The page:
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Uvalde mayor says he’s in the dark on shooting investigation

Uvalde Mayor Don McLaughlin in Uvalde, Texas
VERONICA CARDENAS
/
REUTERS
Uvalde Mayor Don McLaughlin leaves the site of a memorial for the shooting victims on May 29, 2022.

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The Uvalde City Council met Tuesday to extend the mayor’s emergency declaration as questions remain about law enforcement’s response to the May 24 shooting at Robb Elementary school that killed 19 children and two educators.

Notably absent from the meeting was the chief of police for the Uvalde Consolidated Independent School District, Pete Arredondo, who has been criticized for his slow response to the shooting.

Arredondo was sworn in as a city councilmember in a closed door meeting last week after winning an election earlier this year.

“I haven’t communicated with Pete Arredondo in a week – week and a half,” Mayor Don McLaughlin told reporters after the meeting.

McLaughlin also told TPR he didn’t know when Arredondo knew there were still people alive in the classroom with the shooter.

“I don't have any information to that. If I did, I would tell you,” McLaughlin said. “I believe in transparency, and if I knew anything that I could tell you, believe me, I would share it with you, but I don't.”

The mayor said he has not been briefed on the ongoing investigation into what happened.

“We asked for a briefing or something but we’re not getting it. I’ve been told that we’re not law enforcement and we’re not going to be entitled to it,” McLaughlin said. “It’s frustrating.”

Yet at the same time, the mayor said he has not asked his own city police chief for a briefing on the investigation, even though the city’s police department was at the school during the shooting.

McLaughlin did say the U.S. Department of Justice, which is reviewing the response at his request, will name a team as soon as Wednesday to investigate the police response.

He said he trusted law enforcement to do its job but acknowledged “missteps” on the part of the Texas Department of Public Safety in the days following the shooting.

“You know, we had some missteps, with the DPS releasing some facts and different things,” he said. “Well, we were told one thing one day, and the next day, the story, the narrative changed, you were told for a week the teacher propped the door open with a rock. And at the end of the week, that story was gone, too.”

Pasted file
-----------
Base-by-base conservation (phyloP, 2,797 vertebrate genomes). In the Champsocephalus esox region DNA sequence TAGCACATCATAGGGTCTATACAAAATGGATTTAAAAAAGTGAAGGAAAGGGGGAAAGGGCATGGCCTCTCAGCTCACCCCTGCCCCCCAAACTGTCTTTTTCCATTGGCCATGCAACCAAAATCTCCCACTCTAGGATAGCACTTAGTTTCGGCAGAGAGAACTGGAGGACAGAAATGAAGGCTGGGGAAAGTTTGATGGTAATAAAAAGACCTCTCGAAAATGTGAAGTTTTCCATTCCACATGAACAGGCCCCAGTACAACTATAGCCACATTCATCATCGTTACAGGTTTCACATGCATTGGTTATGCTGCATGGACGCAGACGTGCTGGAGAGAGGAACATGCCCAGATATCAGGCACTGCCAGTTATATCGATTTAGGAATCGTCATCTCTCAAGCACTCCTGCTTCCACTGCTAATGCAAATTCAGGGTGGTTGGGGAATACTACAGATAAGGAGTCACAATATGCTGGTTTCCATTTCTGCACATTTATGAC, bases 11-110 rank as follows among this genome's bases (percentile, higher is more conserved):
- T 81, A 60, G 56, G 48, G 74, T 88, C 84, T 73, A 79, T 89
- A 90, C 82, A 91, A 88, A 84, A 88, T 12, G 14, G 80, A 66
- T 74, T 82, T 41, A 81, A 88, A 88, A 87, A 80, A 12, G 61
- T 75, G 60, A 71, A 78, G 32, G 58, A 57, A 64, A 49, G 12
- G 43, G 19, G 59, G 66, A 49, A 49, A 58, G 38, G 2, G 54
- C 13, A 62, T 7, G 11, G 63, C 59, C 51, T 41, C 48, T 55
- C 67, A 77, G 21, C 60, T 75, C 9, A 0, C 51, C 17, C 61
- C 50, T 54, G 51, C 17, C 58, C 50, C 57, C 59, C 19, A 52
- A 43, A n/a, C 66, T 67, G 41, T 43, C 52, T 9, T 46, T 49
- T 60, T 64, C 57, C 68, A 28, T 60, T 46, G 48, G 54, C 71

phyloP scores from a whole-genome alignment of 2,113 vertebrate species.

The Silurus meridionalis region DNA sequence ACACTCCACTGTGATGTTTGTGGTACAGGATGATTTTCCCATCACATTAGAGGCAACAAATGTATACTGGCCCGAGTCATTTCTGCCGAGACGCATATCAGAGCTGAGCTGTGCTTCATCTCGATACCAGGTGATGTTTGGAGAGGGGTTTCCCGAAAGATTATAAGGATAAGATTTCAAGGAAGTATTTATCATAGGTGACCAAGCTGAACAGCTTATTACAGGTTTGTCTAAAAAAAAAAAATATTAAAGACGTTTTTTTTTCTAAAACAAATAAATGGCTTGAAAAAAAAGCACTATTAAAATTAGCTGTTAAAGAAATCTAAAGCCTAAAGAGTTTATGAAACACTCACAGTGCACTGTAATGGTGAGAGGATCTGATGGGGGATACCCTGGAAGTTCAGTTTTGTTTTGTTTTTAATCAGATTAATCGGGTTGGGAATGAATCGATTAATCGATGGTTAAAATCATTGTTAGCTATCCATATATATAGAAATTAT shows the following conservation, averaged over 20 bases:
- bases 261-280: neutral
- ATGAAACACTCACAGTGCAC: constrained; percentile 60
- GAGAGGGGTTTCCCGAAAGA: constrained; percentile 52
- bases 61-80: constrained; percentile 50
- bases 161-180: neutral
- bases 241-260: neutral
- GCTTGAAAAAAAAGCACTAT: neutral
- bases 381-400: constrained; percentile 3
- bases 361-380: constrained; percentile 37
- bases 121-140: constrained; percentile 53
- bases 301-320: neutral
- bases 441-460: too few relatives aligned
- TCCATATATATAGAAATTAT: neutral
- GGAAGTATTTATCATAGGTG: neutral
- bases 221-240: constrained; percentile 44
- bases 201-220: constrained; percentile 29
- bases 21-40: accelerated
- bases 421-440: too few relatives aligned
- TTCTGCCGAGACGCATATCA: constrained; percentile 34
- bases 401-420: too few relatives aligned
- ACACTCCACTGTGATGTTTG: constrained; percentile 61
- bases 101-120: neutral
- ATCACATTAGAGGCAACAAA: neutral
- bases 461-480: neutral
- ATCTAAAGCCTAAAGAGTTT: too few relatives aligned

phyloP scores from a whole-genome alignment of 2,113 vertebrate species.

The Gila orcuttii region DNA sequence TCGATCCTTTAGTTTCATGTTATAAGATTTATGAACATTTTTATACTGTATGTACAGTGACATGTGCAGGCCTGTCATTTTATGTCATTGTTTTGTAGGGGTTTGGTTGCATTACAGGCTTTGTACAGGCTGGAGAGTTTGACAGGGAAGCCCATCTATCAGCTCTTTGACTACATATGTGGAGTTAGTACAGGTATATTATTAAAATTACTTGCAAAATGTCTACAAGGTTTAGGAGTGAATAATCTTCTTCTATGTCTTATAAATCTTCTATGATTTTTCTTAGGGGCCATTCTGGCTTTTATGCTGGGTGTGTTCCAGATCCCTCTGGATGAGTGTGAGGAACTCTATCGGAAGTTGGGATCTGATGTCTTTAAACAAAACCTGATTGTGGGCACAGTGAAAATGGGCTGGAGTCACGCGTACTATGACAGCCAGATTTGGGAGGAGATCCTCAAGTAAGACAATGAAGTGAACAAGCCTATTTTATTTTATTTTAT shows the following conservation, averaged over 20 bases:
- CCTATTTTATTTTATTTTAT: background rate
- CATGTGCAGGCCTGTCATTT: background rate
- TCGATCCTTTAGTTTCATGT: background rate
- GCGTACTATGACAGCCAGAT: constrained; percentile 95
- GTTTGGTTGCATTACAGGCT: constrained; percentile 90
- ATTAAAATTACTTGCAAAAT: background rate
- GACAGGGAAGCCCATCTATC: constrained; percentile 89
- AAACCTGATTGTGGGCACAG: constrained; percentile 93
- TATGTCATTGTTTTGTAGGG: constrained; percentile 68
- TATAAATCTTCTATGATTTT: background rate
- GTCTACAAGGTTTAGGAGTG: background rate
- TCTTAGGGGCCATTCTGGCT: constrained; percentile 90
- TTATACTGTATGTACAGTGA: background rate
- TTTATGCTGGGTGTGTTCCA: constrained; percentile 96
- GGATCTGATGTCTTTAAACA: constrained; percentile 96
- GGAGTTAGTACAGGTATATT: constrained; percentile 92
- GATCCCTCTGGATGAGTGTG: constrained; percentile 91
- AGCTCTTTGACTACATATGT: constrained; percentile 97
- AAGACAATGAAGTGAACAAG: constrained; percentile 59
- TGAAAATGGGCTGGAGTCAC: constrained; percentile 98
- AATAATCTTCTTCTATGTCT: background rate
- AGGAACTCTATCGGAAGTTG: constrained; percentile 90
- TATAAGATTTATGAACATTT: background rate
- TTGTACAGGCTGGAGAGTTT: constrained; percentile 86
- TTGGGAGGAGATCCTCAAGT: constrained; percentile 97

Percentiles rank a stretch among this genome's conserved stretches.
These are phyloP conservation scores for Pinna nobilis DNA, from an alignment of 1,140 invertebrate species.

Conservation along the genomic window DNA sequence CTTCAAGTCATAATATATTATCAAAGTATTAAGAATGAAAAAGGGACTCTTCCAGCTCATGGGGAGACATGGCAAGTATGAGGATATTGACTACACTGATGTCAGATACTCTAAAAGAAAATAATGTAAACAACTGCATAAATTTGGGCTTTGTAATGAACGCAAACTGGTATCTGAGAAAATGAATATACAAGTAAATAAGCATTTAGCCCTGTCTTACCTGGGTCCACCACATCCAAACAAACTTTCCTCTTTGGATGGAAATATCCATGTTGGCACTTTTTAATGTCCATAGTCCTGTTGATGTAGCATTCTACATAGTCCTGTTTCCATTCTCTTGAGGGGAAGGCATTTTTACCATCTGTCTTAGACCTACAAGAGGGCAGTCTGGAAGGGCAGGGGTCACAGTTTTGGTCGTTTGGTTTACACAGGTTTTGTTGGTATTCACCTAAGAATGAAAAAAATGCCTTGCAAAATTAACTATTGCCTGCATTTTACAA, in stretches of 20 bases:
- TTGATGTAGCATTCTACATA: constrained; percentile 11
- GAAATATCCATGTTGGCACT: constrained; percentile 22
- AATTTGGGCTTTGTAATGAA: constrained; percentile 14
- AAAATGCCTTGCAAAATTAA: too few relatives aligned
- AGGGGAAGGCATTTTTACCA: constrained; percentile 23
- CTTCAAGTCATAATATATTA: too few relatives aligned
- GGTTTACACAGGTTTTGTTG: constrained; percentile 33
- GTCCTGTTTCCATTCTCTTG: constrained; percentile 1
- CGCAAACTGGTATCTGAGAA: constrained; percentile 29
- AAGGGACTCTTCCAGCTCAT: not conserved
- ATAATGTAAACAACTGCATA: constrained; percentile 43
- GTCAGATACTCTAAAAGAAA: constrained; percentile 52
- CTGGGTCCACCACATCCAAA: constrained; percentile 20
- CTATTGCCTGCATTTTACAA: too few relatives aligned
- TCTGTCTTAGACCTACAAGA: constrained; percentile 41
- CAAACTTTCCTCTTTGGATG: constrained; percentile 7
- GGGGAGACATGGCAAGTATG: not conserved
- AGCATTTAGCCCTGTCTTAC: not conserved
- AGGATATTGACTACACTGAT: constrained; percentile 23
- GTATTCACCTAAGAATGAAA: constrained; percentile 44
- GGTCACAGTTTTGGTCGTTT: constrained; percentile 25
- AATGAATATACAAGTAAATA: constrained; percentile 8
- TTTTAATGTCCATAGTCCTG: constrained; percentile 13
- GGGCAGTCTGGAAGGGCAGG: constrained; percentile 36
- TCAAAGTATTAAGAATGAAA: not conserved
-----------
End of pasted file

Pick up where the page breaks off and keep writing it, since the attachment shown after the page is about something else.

The official narrative on the shooting has changed drastically several times in the last two weeks, adding to the anger and pain felt by the community following the school massacre.

It turned out the gunman spent more than an hour in the school, when DPS Director Steve McCraw originally claimed law enforcement “immediately breached” the school.

According to State Sen. Roland Gutierrez, 9-1-1 calls were being sent to the Uvalde Police Department rather than the Uvalde CISD Department, which led the response on the scene.

McLaughlin said the Uvalde police chief happened to be on vacation at the time of the shooting.

Among other things, Arredondo did not have a radio on him at the time of the shooting.

In the two weeks since the shooting, he has been silent.

When asked about Arredondo’s ability to serve on the council, McLaughlin said he couldn’t speak for him.

“Pete Arredondo was elected by the people in his district. So it's up to his district and his people. And it's up to Mr. Arredondo to what he wants to do. I can't speak for him. And I'm not going to try to speak for him. Why is he not here? Again, I can't answer that.”

McLaughlin defended his swearing in of Arredondo behind closed doors.

“I didn't think we needed a great big ceremony with people here in town out of respect for these families. So we did we had three councilmen swear in that day. We did it according to law. We did it just privately. We didn’t have a puppet show out of respect for these families,” McLaughlin said. “I didn't even want to have this meeting today. But we have to extend this declaration.”

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